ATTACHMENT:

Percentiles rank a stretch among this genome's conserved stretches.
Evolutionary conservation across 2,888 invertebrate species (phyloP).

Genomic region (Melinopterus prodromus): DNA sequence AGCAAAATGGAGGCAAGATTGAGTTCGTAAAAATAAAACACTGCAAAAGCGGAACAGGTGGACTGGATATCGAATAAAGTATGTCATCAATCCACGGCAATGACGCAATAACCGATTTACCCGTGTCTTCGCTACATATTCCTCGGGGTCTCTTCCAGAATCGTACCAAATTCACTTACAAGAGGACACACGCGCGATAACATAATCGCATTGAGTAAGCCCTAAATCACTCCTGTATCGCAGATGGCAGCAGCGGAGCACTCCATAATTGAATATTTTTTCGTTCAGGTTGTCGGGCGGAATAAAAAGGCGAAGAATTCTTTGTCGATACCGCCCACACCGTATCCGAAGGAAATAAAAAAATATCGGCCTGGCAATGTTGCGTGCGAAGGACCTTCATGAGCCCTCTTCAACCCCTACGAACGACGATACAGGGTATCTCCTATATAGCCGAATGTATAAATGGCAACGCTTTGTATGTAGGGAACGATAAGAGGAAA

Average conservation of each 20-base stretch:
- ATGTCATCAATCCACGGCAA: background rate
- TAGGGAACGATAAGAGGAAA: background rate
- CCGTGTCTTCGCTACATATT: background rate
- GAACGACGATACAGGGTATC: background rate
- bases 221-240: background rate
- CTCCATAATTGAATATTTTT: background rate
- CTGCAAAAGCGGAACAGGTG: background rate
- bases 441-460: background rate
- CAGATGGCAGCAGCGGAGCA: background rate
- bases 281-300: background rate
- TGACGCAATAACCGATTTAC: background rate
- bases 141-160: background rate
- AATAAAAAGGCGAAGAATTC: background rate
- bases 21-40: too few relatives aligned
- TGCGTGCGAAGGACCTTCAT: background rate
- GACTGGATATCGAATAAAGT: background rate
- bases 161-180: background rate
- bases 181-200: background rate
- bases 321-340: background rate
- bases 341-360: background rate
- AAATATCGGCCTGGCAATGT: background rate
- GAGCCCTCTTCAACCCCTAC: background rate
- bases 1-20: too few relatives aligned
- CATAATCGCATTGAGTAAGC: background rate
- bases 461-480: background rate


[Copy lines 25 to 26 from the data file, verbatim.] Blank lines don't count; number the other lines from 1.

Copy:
- AAATATCGGCCTGGCAATGT: background rate
- GAGCCCTCTTCAACCCCTAC: background rate